Fouling-Resistant Ceramic Membranes for Treatment of Metastable Oil/Water EmulsionsEPA Contract Number: 68D4031
Title: Fouling-Resistant Ceramic Membranes for Treatment of Metastable Oil/Water Emulsions
Investigators: Higgins, Richard J.
Small Business: CeraMem Corporation
EPA Contact: Manager, SBIR Program
Project Period: September 1, 1994 through March 1, 1995
Project Amount: $55,000
RFA: Small Business Innovation Research (SBIR) - Phase I (1994) RFA Text | Recipients Lists
Research Category: Water and Watersheds , SBIR - Water and Wastewater , Small Business Innovation Research (SBIR)
Description:Billions of gallons of oily wastewaters are generated daily by a variety of industrial sources. One class of oily wastewaters, metastable oil/water emulsions, encompasses waste streams for which a need exists for more cost-effective and reliable treatment. Current treatment technologies for metastable oil/water emulsions are often costly and ineffective. Substantial impairment of water resources results from disposal of resulting inadequately treated waste streams. This proposal addresses development of a physical wastewater treatment process applicable to such waste streams, namely, crossflow ultrafiltration (UF) using novel ceramic membranes that are treated to have low-surface-free-energy, highly fouling-resistant surfaces. Processing of metastable oil-in-water emulsions with conventional UF membranes leads to rapid membrane fouling and flux decline and is generally uneconomic because of this problem.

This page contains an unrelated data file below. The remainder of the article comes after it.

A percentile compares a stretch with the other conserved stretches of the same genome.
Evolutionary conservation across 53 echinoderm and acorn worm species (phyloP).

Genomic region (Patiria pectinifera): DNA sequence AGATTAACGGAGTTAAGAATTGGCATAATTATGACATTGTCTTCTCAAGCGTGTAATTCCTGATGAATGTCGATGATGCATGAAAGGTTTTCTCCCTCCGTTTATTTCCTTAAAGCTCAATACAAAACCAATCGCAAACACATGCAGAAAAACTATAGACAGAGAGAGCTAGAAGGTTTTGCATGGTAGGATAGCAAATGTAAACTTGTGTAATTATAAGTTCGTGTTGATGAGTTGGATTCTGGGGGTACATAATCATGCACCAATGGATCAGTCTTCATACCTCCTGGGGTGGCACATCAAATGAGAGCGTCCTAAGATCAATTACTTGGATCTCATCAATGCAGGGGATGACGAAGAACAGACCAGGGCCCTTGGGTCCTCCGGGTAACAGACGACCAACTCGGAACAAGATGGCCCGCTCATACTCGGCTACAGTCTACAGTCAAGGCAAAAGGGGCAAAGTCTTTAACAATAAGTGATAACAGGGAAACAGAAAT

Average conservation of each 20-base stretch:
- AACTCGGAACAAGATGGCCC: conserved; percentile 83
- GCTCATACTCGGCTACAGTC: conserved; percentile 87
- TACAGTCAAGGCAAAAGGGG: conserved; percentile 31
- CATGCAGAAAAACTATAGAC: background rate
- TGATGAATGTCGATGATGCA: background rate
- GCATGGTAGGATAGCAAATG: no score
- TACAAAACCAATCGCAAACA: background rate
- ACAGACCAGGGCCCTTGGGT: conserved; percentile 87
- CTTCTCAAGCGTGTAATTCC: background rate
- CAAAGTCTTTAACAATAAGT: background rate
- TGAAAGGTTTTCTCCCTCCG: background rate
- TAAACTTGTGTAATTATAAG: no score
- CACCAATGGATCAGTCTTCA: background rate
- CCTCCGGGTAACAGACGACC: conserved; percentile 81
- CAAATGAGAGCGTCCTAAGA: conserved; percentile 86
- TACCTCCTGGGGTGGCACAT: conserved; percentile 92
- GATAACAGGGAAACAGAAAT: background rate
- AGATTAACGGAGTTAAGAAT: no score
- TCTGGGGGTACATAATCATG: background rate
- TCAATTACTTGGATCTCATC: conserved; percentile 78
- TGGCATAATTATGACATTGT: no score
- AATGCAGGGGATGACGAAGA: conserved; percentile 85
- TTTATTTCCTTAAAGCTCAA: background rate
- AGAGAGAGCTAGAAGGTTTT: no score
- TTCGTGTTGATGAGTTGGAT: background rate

In this program, ceramic UF membranes with modified low-energy surfaces will be developed using low cost, high-surface area, mechanically stable supports. The resulting membrane modules will be evaluated for filtration properties using different types of metastable oil-in-water emulsions. The objective of these experiments will be definition of preferred membrane modification techniques and demonstration of the capability of surface-modified membranes to maintain high, stable permeate flux levels while producing a substantially hydrocarbon-free permeate.